John Leo

Is the biggest issue in the cartoon controversy free expression, sensitivity or fear?  One vote here for none of the above. The key question may be this: Are Muslims in Europe going to live by the rules of the West, or by the rules of Islam?  Every now and then, a European nation decides to put its foot down, banning headscarves in French schools, expelling some jihadist imams in three nations, and deporting Muslim illegals as the Netherlands did after two high-profile murders that shocked the nation.

    But on the whole, Europe has chosen weakness and backpedaling.  A British judge agreed to bar Jews and Hindus from the jury at the trial of a Muslim. Sheikh Qaradawi was welcomed in London; despite his call for the murder of homosexuals and the fact the he himself was wanted for murder in Egypt. King Ferdinand III, who fought to win Spain's independence from the Moors, was removed as patron saint of the annual fiesta in Seville, out of deference to Muslim feelings. The Dutch Language Union decreed that the word Christ would now be spelled with a lower-case c, starting in August. Crucifixes are disappearing from hospitals and some Muslims are demanding that statues of Dante be removed, because the poet's Divine Comedy placed Mohammad in hell. A government office in Britain banned Winnie the Pooh, piggy banks and other images of pigs so Muslims wouldn't have to see them-- a small but galling example of Europe's unwillingness to live by its own standards.

    In France, more than 10,000 cars were torched in 2005, mostly, it appears, by young Muslims.  Ho-hum. In the post-cartoon demonstrations in Britain, police ignored the signs saying “Exterminate those who mock Islam" and "Be prepared for the real holocaust,” but quickly arrested two counter protestors carrying posters with images of Mohammad. In the first cartoon riots in Denmark last September, Danish police were warned to stay out of Muslim neighborhoods. As one Muslim said, "This is our area. We rule this place."

    Europe is facing more opportunities to back down. Muslim fathers in Linz, Austria, are demanding that all female teachers, whether Muslim or not, be required to wear headscarves in school. The Muslim Council of Britain, which justifies Palestinian suicide bombers, wants Holocaust Day eliminated. 

    Much of the Muslim assertiveness is an outgrowth of Europe's disastrous love affair with multiculturalism. In theory, immigrants were to be encouraged to maintain their own identity and traditions in exchange for accepting Europe's system of shared values. In practice, it has mostly been a plan for hands-off separatism and resistance to assimilation. Government offers financial help in building schools and places of worship, and encourages the importing of imams from Arab countries, many of them predictably haters of the west. Raed Hlayhel, an imam in Denmark, for instance, was part of an entourage that toured the Middle East building rage over the cartoons. He and the other imams took along several fabricated cartoons, one showing Mohammad as a pedophile and another depicting him having sex with a dog. Shouldn't these provocations earn each of these imams a one-way trip back to the Middle East?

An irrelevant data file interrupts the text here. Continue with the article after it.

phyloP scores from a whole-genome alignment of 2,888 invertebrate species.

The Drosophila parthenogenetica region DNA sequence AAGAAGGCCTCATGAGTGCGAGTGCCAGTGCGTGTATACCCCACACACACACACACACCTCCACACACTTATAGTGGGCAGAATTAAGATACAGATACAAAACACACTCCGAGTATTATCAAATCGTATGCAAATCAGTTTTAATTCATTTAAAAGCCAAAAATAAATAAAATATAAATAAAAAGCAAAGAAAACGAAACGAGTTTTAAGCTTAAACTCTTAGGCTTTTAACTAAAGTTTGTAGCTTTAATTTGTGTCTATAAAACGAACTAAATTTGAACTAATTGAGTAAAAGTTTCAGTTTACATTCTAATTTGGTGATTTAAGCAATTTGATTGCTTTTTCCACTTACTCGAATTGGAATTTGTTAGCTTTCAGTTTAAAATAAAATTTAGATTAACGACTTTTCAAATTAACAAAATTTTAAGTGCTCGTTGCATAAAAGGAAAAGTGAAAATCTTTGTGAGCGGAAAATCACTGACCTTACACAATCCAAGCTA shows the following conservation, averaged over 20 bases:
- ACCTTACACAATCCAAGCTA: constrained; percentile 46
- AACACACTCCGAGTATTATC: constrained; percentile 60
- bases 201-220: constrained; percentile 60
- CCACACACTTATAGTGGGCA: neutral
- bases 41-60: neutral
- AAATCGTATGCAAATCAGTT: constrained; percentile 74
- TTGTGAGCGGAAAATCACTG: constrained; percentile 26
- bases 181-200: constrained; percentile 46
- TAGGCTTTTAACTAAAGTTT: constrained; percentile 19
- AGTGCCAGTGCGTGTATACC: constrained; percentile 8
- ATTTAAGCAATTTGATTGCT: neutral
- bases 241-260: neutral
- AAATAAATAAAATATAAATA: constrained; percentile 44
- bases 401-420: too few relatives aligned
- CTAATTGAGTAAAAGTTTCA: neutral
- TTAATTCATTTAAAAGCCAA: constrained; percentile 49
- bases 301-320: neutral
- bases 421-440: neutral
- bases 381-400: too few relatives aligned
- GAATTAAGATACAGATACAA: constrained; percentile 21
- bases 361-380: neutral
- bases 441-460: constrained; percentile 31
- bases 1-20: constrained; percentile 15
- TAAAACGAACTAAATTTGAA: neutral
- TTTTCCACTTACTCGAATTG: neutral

As Historian Fred Siegel of New York's Cooper Union points out, many of the imams have taken a page out of Yasser Arafat’s book, speaking tolerantly in Europe, but calling for blood when on the Arab media. He says Muslim spokesman know how to game Western liberalism, demanding free speech when they deny the Holocaust, then dropping the free speech argument and arguing that anti-Muslim criticisms and cartoons should be censored on grounds of multicultural sensitivity.

    Europe has a hard decision on what to do with the so-called "conveyor-belt" Islamist groups that do not commit terrorism themselves, but recruit, and indoctrinate young males, then turn them over to terrorist groups. One of them, Hizb ut-Tahrir, active in Denmark and more than 40 other countries, played an incendiary role in the cartoon controversy.  "By combining fascist rhetoric, Leninist strategy, and Western sloganeering with Wahhabi theology, HT has made itself into a very real and potent threat that is extremely difficulty for liberal societies to counter,” Zeyno Baran of Washington’s Nixon Center wrote in Foreign Affairs. The conveyor belts are designed to take advantage of the West’s protections of free speech and civil liberties. But they are dangerous parts of the broader terrorist operation. Germany banned HT. Other nations should too. If the West doesn't stop the spread of Islamic radicalism, the danger will soon be far graver than it is now.


John Leo

John Leo is editor of MindingTheCampus.com and a former contributing editor at U.S. News and World Report.

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